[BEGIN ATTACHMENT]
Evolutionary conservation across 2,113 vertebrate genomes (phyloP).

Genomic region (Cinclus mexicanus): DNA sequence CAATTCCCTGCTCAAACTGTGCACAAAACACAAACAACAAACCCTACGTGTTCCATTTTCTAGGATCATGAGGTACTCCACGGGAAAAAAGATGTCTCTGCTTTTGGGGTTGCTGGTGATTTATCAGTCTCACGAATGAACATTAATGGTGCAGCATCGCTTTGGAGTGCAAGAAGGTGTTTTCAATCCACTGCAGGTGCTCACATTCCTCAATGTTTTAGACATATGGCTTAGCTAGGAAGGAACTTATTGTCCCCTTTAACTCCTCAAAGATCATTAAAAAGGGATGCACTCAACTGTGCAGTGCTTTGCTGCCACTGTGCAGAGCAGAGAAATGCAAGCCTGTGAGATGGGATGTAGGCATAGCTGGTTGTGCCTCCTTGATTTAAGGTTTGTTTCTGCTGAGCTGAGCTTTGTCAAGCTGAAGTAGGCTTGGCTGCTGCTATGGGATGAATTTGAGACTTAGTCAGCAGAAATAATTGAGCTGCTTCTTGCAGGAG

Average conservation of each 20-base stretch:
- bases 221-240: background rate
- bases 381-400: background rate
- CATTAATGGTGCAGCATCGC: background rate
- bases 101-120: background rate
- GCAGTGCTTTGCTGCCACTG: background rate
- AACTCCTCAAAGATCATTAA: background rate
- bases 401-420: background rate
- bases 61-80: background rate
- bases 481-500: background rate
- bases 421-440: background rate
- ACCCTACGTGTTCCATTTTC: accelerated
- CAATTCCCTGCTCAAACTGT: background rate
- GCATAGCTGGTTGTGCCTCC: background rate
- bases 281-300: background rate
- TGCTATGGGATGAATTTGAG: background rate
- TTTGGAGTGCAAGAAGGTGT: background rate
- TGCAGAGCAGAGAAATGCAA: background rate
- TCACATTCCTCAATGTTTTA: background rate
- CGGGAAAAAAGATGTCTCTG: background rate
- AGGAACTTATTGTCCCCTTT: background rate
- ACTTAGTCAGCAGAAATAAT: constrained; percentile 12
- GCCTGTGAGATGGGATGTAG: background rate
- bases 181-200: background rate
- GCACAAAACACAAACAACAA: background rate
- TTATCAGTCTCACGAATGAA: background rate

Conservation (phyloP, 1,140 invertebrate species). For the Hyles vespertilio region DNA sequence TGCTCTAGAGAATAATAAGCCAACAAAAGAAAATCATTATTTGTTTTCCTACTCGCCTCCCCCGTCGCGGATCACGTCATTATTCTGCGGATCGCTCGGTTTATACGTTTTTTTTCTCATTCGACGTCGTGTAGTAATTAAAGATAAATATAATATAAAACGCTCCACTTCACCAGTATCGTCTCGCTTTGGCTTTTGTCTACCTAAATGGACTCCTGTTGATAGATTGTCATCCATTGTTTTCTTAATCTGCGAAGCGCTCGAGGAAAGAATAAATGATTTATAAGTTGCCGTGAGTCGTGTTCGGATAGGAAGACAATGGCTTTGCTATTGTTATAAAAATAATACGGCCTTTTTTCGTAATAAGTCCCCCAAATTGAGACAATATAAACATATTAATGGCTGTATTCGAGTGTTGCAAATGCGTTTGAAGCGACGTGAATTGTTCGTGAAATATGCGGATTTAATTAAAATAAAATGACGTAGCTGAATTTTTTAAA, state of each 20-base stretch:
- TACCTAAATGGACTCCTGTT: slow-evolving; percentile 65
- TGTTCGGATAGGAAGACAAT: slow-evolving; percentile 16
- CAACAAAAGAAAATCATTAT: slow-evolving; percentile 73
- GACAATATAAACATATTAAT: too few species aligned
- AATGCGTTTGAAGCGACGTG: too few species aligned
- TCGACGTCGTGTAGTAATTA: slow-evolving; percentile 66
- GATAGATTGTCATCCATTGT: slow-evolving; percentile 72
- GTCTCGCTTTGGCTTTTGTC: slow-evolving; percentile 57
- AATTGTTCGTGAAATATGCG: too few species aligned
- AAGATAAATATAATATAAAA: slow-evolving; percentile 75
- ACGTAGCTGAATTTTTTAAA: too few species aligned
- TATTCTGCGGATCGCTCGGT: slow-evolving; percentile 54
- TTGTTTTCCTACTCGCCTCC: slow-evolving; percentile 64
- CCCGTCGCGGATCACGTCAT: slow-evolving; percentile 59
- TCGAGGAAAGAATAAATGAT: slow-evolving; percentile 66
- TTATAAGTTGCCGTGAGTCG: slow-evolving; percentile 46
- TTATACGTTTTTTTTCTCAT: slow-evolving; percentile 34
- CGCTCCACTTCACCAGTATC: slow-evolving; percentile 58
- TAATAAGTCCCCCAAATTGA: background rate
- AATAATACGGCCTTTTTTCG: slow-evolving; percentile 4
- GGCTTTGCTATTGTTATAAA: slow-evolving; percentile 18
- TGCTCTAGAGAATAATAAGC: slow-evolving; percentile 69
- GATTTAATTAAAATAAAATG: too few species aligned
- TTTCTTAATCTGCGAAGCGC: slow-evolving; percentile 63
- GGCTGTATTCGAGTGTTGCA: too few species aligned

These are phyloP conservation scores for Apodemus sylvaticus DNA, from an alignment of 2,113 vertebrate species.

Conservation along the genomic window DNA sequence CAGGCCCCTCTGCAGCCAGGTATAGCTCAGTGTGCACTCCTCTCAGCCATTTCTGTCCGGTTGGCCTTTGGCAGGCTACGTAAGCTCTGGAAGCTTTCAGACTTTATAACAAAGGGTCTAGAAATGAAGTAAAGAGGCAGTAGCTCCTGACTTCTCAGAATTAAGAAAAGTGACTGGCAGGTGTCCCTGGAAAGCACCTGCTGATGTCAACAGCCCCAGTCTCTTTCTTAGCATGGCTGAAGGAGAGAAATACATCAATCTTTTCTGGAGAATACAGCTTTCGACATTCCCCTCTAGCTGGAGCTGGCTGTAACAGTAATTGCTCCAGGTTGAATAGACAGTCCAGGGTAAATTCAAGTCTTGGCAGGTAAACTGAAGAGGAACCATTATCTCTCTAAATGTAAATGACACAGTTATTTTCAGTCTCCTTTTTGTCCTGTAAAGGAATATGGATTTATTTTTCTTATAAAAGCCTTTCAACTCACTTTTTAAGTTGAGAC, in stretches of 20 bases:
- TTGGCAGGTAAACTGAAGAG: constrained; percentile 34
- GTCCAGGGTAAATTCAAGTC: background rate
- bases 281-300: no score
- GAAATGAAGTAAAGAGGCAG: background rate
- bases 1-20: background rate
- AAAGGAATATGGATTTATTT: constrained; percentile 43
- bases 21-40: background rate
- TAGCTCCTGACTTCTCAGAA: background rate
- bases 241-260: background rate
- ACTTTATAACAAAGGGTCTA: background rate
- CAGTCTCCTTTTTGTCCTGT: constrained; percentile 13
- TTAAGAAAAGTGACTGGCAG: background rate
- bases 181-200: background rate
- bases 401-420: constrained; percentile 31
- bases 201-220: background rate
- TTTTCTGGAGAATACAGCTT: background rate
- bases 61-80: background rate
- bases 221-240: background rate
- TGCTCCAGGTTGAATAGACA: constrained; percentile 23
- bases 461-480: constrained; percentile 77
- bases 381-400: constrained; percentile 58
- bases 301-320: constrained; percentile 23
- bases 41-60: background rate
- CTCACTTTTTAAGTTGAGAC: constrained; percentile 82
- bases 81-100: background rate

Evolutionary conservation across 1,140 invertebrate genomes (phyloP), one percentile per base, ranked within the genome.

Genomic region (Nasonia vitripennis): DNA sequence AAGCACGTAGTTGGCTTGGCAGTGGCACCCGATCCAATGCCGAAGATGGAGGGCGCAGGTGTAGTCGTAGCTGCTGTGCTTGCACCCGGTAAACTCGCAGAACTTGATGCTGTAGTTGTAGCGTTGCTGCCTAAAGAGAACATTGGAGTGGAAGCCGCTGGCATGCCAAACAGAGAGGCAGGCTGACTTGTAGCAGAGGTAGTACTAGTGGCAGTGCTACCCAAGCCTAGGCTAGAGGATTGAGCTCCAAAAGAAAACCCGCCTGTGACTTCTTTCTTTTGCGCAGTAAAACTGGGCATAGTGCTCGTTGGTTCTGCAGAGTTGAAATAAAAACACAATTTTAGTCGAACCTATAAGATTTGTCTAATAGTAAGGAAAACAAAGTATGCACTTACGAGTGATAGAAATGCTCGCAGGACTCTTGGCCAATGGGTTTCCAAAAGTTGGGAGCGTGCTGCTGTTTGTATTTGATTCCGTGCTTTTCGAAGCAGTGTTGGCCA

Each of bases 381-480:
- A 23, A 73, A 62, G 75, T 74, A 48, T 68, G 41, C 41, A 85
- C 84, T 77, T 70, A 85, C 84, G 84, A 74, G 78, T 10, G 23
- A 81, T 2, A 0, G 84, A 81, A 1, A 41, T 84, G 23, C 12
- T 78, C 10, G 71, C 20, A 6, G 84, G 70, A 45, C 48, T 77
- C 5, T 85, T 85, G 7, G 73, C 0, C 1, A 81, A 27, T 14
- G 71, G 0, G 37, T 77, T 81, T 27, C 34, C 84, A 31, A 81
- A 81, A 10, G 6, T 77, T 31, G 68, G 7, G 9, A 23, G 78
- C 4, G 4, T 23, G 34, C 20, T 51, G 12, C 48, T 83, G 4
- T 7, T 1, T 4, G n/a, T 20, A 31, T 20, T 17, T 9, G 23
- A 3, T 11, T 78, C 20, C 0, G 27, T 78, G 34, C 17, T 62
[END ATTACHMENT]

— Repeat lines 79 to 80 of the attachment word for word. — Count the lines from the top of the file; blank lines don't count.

- bases 41-60: background rate
- CTCACTTTTTAAGTTGAGAC: constrained; percentile 82